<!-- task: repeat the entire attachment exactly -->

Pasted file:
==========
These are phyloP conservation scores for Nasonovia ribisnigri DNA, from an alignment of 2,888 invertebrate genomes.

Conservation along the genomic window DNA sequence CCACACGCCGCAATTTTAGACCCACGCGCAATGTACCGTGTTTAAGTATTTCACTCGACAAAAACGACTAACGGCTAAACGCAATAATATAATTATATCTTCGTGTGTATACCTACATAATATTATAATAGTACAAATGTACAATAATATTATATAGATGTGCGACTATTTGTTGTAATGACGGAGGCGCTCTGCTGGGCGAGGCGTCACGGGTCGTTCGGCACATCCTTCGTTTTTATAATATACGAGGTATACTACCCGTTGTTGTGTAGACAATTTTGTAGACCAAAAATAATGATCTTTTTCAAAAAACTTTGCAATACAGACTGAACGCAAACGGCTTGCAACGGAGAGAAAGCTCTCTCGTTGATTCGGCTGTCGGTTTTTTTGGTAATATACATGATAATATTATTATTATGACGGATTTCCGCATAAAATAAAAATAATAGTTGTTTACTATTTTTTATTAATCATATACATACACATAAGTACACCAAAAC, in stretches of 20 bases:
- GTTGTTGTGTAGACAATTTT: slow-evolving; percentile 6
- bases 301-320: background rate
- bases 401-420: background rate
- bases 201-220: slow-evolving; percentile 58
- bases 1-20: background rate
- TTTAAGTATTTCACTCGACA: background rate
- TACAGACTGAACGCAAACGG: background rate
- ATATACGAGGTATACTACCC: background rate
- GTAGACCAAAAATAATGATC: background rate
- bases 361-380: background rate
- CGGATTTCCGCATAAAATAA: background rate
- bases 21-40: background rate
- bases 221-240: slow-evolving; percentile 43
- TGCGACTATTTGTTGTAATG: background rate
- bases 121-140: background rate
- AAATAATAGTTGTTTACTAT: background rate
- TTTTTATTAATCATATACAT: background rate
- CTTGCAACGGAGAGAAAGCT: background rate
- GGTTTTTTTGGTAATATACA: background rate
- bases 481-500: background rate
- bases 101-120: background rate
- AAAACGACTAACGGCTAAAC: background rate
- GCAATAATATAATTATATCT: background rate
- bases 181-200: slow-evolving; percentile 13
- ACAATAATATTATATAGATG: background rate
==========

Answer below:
These are phyloP conservation scores for Nasonovia ribisnigri DNA, from an alignment of 2,888 invertebrate genomes.

Conservation along the genomic window DNA sequence CCACACGCCGCAATTTTAGACCCACGCGCAATGTACCGTGTTTAAGTATTTCACTCGACAAAAACGACTAACGGCTAAACGCAATAATATAATTATATCTTCGTGTGTATACCTACATAATATTATAATAGTACAAATGTACAATAATATTATATAGATGTGCGACTATTTGTTGTAATGACGGAGGCGCTCTGCTGGGCGAGGCGTCACGGGTCGTTCGGCACATCCTTCGTTTTTATAATATACGAGGTATACTACCCGTTGTTGTGTAGACAATTTTGTAGACCAAAAATAATGATCTTTTTCAAAAAACTTTGCAATACAGACTGAACGCAAACGGCTTGCAACGGAGAGAAAGCTCTCTCGTTGATTCGGCTGTCGGTTTTTTTGGTAATATACATGATAATATTATTATTATGACGGATTTCCGCATAAAATAAAAATAATAGTTGTTTACTATTTTTTATTAATCATATACATACACATAAGTACACCAAAAC, in stretches of 20 bases:
- GTTGTTGTGTAGACAATTTT: slow-evolving; percentile 6
- bases 301-320: background rate
- bases 401-420: background rate
- bases 201-220: slow-evolving; percentile 58
- bases 1-20: background rate
- TTTAAGTATTTCACTCGACA: background rate
- TACAGACTGAACGCAAACGG: background rate
- ATATACGAGGTATACTACCC: background rate
- GTAGACCAAAAATAATGATC: background rate
- bases 361-380: background rate
- CGGATTTCCGCATAAAATAA: background rate
- bases 21-40: background rate
- bases 221-240: slow-evolving; percentile 43
- TGCGACTATTTGTTGTAATG: background rate
- bases 121-140: background rate
- AAATAATAGTTGTTTACTAT: background rate
- TTTTTATTAATCATATACAT: background rate
- CTTGCAACGGAGAGAAAGCT: background rate
- GGTTTTTTTGGTAATATACA: background rate
- bases 481-500: background rate
- bases 101-120: background rate
- AAAACGACTAACGGCTAAAC: background rate
- GCAATAATATAATTATATCT: background rate
- bases 181-200: slow-evolving; percentile 13
- ACAATAATATTATATAGATG: background rate